1. gina says:

    5′-0″, rides ’07 Streetglide…. Has 16 yrs riding experience!

  2. BikerChick says:

    Gina – the other side of this equation that I didn’t even discuss in this article is: how does a smaller/shorter woman “man-handle” (for lack of a better word) a larger bike? The Street Glide weighs over 780 pounds… do you have any trouble maneuvering when, for example, you have to walk it back into a parking spot? Appreciated you stopping by, thanks! ~ Janet

  3. gina says:

    Can be a problem backing up… try not to get high centered… Also, lowered the bike as much as posssible, with out affecting rideablity… Lowered front end, special “reach seat”.. rear end couln’t be lowered more than stock without special bracket for shocks… THEN RAISED ME! (Got a tip years ago from another lady rider) Went to my shoe repair shop… had my riding boots resoled with 21/2″ orthopedic lifts… would you like pics? Now have over 10,000 miles on bike. Riden it up highway 1 and 101 up California coast inot Oregon … From Olathe, Ks.

  4. jade taylor says:

    hello, im completely new to bikes and really want to buy one, im a 5″3 female and could really do with some assistance. its hard to deal with salesmen as they are all trying to push their own products. i want an on road bike, even a dual purpose would be quite cool. i like the look of sport not sure which manufactue\rer is the best, in fact i have no clue as to where to star. please advise.

  5. BikerChick says:

    Jade, thanks for reading! I have never tried to shop for anything other than the V-Twin cruisers, so I’m afraid I can’t be too helpful on other types of bikes. If anyone else reading here has some tips, feel free to share!

    A great place for you to start would be to head over to Delphi Forums, and find the “Women Who Ride” forum. There are over 1200 participants in that group, many of whom ride sport bikes and can advise you on which ones fit shorter riders. You will need to sign up with Delphi for at least a free account, but even their paid (ad-free) accounts are very reasonable and well worth the money (I think I pay $15 per quarter for mine). Once you’re signed up, look for “Women Who Ride.” The direct link to that forum is: – this will take you to a login page, which is where you can get your free account.

    Best of luck to you – ride safe and have fun!


  6. shelly says:

    I have a lowered ’08 ultra classic that I am loving. Used to ride a lowered Heritage and had no problem being flatfooted. Pulled the handlebars back and rode with a lot of comfort. I am still adjusting the the different ride of the Ultra, but really do like the smoothness of the ride. My only problem with both the Heritage and now the Ultra is reaching the kickstand! I have a bruise on the inside of my lower leg from the floorboards and struggle each time to reach the kickstand. I can ride off of the kickstand most times, but still need to be able to reach and pull it up. Any suggestions for an extension that makes it a shorter reach for a short legged woman?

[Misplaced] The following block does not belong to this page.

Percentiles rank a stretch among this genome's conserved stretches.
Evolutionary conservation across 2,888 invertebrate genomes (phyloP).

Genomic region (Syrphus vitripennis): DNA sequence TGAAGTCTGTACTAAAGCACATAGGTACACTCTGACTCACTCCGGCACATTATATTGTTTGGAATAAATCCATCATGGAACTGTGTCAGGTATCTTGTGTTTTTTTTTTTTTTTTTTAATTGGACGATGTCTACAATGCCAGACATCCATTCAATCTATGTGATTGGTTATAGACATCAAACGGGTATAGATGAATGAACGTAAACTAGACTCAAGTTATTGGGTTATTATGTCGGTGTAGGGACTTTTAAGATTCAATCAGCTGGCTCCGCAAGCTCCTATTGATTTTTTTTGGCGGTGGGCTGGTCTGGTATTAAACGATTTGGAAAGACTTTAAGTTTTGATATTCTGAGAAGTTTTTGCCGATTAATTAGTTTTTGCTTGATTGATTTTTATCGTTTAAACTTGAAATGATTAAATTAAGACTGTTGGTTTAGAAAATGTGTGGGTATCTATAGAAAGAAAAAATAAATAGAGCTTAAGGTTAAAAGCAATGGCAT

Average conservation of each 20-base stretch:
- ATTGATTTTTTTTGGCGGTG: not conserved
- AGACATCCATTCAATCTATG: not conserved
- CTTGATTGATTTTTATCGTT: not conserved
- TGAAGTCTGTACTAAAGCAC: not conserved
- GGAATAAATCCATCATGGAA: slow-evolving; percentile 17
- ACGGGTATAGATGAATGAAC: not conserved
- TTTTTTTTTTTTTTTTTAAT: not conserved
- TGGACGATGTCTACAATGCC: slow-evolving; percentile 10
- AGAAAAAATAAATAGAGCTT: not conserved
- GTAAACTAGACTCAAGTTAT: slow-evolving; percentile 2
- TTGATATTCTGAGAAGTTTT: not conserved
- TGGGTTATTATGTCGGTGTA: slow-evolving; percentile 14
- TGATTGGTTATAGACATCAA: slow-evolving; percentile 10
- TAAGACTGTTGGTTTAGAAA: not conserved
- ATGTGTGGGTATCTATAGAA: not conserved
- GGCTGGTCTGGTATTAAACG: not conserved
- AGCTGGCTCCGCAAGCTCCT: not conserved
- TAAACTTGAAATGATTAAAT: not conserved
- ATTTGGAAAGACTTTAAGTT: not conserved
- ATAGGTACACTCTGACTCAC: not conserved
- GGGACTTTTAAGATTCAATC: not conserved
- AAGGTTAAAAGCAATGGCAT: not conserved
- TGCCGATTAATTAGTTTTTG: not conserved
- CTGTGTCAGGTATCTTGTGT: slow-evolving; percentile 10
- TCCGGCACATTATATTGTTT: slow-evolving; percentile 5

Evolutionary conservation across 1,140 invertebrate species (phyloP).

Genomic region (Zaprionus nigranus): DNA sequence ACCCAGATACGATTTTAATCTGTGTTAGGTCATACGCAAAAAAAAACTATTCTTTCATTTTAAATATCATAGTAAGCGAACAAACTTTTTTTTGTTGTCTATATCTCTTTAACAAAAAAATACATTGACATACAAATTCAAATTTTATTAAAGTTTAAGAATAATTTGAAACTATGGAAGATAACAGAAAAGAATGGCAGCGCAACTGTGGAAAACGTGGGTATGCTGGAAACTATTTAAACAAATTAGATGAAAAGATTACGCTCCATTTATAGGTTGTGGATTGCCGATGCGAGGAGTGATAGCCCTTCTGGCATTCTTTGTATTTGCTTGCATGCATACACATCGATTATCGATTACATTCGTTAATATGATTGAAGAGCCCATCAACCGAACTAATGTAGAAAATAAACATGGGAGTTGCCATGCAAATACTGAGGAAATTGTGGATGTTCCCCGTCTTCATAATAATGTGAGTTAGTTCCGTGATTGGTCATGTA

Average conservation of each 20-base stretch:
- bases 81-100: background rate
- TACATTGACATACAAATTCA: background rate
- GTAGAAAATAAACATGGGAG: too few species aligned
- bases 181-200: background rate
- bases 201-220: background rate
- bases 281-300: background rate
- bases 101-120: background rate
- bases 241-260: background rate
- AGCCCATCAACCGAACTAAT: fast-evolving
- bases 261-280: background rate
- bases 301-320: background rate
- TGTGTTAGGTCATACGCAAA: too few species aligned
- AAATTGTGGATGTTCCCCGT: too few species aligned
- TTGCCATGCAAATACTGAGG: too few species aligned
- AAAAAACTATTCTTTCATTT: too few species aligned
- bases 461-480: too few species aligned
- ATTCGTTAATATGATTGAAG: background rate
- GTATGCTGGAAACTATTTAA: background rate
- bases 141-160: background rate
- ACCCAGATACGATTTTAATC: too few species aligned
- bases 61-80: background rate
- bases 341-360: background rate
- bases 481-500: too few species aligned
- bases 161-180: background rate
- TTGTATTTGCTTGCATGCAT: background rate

7. BikerChick says:

    Shelly, glad to know the bigger bikes can be made to work for shorter riders, my husband rides a Heritage and I have tried it out a few times – yes, I think if lowered it would work well for me except for the kickstand – I can’t reach it either! LOL ‘Course, neither can he… thanks for reading! ~ Janet

  8. nina says:

    Hi, I’m a new short rider (5’2) and am planning an around the word bike trip with my boyfriend. I am trying to find an enduro type bike that will fit me, street cruisers don’t seem to be a problem, but all the dirt bikes I’ve seen are much higher normally. Do you have any suggestions?

  9. BikerChick says:

    Nina, I really don’t know anything about the sport and “Enduro” bikes, except to agree with you that the sport bikes seem to me to much taller than cruisers. I have heard that the Ninja is not uncomfortable, though, even for short riders. As for enduro bikes… Sorry I can’t be helpful.

  10. Bladerider says:


    I’m a sports bike rider, I LOVE them :-)

    I actually asked around the girl forums I am a member of and have published a list on my blog of the different bikes girls are riding. Not just cruisers, but sports bikes like me and also all other kinds.

    The list also includes whether the girls can touch the floor, and any adjustments they made to the bikes to lower the ride height.

    It’s proving very popular and helpful to girls who are looking at buying a bike.


  11. Janet says:

    Blade, I’m so sorry I didn’t see this comment before now – THANK YOU for taking time to read and comment here!

    Folks, The post below at Bladerider’s blog will give you a couple of links to some very good resources she has created for sportbike riders.

    If the link doesn’t work for you, just visit and click on the “Female Riders” category.

    – Janet/BikerChick

  12. Jade,
    I recnetly read an article on Women Riders Now that listed all of the bikes from major manufacturers that come stock with a low seat height. It might be helpful to you. Here’s the link:

  13. BikerChick says:

    Mrs. Road, thanks for sharing that link – it also appears in the text of my more recent post that provides an update to this article. It was a Herculean effort from Women Riders Now and VERY helpful! ~ Janet